• Openness: An organization must proactively make available their policies and procedures on information management in clear and accessible language;
  • Individual access: Individuals have the right to obtain access to their personal information upon request; and
  • Remedies: Individuals must have recourse to complain about compliance concerns.

Privacy torts

In Canada, statutory torts and common law torts are available for breaches of privacy by individuals and organizations. In tort law, an individual can launch an action in court to obtain a civil remedy, such as damages, against the person who committed the act or omission (e.g., an invasion of privacy).

Certain provinces have established a statutory tort for the invasion of privacy, which allows an individual to bring a civil action for improper access to or use of personal information. For example, under the Privacy Act in British Columbia, an individual has a right to sue for invasion of privacy. It is a tort for a person to use the portrait (or image) of another for commercial purposes without consent.

Individuals can also use common law torts to seek redress for breaches of privacy. This includes the tort of “intrusion upon seclusion” and the novel tort for “disclosure of private facts.” These torts and others (such as the tort of trespass) are potentially available to individuals who have their privacy invaded by drones.

The tort of intrusion upon seclusion may occur where:

  • The drone operator’s conduct was intentional (including recklessness);
  • The drone operator invaded, without lawful justification, the plaintiff’s private affairs or concerns; and
  • A reasonable person would regard the invasion as highly offensive, causing distress, humiliation or anguish.

The tort of disclosure of private facts may occur where:

  • The drone operator publicized an aspect of the plaintiff’s private life;
  • The plaintiff did not consent to the publication;
  • The matter publicized or its publication would be highly offensive to a reasonable person; and
  • The publication was not of legitimate concern to the public.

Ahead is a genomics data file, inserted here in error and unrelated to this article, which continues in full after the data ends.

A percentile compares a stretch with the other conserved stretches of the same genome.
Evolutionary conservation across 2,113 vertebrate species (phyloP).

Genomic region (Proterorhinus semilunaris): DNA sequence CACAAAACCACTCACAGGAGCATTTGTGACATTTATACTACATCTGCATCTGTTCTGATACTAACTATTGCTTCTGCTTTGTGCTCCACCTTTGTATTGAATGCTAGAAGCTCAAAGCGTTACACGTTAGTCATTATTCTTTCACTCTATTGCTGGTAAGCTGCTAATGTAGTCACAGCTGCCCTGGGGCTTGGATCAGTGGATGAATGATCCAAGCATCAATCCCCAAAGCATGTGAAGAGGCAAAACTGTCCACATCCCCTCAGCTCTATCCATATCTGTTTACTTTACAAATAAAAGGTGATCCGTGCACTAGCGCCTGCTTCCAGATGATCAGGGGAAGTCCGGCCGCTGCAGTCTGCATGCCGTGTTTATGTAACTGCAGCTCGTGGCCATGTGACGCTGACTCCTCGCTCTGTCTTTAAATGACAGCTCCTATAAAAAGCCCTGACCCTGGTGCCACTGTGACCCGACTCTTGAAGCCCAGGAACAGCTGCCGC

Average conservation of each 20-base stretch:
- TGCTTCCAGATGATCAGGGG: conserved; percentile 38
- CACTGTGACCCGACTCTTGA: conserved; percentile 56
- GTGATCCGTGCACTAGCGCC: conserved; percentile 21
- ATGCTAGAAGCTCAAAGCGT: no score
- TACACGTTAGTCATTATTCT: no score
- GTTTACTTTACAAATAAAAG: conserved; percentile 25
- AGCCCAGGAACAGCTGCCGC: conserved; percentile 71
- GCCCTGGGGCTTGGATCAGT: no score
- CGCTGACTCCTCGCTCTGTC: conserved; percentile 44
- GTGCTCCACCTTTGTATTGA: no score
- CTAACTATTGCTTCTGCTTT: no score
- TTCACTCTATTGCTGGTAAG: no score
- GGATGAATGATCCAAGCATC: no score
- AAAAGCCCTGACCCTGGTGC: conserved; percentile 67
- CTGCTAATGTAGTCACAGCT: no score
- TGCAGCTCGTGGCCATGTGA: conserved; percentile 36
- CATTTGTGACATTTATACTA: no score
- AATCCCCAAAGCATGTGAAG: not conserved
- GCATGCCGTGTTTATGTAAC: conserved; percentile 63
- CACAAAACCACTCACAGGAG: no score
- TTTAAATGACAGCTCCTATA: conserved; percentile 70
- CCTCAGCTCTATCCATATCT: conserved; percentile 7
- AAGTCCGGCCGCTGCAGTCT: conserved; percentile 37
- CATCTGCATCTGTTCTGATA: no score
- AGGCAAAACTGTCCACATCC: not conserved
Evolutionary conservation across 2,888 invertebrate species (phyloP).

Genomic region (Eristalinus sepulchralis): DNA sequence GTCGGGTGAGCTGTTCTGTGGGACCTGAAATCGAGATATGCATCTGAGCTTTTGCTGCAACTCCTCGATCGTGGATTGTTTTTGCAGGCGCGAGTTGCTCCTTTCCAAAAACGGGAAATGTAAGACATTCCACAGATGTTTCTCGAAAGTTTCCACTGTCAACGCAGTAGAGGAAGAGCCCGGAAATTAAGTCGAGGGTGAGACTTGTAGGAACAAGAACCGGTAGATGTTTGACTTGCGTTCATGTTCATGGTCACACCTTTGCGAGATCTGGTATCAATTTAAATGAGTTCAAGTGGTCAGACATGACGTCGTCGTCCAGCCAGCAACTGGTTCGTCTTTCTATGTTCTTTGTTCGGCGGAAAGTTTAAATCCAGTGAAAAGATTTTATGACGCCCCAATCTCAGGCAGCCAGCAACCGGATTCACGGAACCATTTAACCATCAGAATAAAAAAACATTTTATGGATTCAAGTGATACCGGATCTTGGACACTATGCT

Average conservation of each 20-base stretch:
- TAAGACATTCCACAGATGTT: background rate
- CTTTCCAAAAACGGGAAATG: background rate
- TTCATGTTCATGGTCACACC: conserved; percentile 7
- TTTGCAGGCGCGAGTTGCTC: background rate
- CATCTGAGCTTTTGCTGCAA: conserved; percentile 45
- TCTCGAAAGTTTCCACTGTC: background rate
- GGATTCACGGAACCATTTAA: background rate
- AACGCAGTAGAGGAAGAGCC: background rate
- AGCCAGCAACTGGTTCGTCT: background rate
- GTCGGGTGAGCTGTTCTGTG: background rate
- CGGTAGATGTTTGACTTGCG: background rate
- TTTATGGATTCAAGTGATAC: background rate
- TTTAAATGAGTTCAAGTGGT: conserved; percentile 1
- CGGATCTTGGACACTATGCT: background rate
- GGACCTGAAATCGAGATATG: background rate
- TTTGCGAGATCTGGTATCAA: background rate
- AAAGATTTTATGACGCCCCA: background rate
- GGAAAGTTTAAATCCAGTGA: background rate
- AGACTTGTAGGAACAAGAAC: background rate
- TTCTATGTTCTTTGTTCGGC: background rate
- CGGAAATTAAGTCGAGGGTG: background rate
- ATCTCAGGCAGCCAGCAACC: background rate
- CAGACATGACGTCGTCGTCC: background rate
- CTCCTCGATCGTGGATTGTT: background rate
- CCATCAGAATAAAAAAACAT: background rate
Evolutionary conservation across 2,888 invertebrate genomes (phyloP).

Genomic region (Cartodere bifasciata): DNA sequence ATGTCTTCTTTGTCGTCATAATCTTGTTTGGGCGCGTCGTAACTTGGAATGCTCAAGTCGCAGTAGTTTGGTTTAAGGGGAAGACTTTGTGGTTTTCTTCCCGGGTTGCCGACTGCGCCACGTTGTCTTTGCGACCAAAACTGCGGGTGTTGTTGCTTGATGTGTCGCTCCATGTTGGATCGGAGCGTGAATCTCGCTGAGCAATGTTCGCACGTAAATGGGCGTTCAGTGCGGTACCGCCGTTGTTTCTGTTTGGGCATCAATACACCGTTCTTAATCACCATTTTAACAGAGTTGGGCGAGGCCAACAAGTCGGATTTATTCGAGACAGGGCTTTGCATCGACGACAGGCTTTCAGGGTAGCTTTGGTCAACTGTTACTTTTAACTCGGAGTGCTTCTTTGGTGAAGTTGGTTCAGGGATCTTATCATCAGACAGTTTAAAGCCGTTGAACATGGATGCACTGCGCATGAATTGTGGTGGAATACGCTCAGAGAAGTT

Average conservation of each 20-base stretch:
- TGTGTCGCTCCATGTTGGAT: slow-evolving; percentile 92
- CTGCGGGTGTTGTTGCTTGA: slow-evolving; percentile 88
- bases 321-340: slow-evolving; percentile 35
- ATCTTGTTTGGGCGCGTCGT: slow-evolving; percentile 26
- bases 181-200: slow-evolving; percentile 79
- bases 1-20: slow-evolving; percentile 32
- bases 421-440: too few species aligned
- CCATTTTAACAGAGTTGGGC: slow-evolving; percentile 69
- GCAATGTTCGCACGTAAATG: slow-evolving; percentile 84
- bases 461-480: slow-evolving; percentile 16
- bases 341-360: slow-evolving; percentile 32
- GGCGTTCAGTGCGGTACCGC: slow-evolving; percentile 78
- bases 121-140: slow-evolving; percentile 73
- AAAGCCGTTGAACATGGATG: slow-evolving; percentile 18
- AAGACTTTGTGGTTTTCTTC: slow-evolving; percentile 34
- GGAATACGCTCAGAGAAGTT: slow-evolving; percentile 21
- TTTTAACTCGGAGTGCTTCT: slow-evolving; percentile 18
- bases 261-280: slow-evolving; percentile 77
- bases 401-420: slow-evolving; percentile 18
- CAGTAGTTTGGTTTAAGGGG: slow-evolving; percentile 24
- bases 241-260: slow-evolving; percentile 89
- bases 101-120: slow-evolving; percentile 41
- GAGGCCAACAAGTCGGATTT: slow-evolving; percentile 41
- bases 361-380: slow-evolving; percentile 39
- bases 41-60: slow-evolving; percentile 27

There are no reported court cases in Canada alleging a drone operator had committed any of these privacy torts. When it does occur, the accused drone operator will be well advised to follow certain best practices of operations to avoid committing privacy breaches.

Steps to avoid privacy breaches

The following are actions that drone operators can take to limit the risk of breaching privacy laws or privacy rights of individuals in the course of their operations:

  • Restrict the use of drones in privacy sensitive areas (e.g., residential areas, schoolyards, shelters, hospitals, etc.);
  • Inform nearby public of presence of drones and types of operations;
  • Use blurring technologies for faces and vehicle license plates when collected;
  • Implement a mechanism to allow individuals to request that their images be blocked or taken down (e.g., for images that are posted online);
  • Limit collection and retention of information that identifies a person (referenced above as “personal information”) to only what is necessary for the operator’s commercial purposes;
  • Ensure appropriate security measures for data collected; and
  • Institute mandatory privacy training for employee drone operators.

For further information, please do not hesitate to reach out to Jawaid Panjwani, Kathryn McCulloch, or any other member of Dentons’ Aviation or Privacy team.